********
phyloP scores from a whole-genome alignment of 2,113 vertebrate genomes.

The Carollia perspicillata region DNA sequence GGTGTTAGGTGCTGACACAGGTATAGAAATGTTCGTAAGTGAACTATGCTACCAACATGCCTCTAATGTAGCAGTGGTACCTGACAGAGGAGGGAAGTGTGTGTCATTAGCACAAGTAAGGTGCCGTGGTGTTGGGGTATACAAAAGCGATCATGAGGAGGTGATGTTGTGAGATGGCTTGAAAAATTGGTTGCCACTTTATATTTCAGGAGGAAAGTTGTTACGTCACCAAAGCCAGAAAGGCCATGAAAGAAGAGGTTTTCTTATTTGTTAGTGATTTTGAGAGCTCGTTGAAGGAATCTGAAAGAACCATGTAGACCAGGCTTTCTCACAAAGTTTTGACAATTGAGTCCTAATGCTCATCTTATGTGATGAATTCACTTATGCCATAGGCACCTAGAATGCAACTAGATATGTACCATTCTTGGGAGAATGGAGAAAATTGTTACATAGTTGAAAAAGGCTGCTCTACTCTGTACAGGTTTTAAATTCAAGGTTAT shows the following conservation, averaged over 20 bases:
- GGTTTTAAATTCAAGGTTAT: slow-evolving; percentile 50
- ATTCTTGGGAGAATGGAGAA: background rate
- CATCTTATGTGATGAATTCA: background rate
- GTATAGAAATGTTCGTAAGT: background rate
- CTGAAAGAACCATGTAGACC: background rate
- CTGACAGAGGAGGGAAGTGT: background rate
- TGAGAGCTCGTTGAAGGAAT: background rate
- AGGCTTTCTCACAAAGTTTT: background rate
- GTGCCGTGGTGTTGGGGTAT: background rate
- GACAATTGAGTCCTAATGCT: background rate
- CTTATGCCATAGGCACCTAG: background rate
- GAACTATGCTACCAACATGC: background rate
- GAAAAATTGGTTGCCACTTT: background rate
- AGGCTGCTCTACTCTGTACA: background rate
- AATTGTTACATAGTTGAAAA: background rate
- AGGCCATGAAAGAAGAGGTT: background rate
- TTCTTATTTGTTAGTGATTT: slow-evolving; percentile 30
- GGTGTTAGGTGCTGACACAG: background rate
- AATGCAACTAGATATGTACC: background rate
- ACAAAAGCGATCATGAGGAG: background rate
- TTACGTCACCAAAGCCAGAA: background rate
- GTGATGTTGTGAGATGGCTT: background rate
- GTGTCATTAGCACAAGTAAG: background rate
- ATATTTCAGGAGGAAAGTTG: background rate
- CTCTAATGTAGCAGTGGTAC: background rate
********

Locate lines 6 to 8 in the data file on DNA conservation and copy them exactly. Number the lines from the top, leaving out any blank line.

- GTATAGAAATGTTCGTAAGT: background rate
- CTGAAAGAACCATGTAGACC: background rate
- CTGACAGAGGAGGGAAGTGT: background rate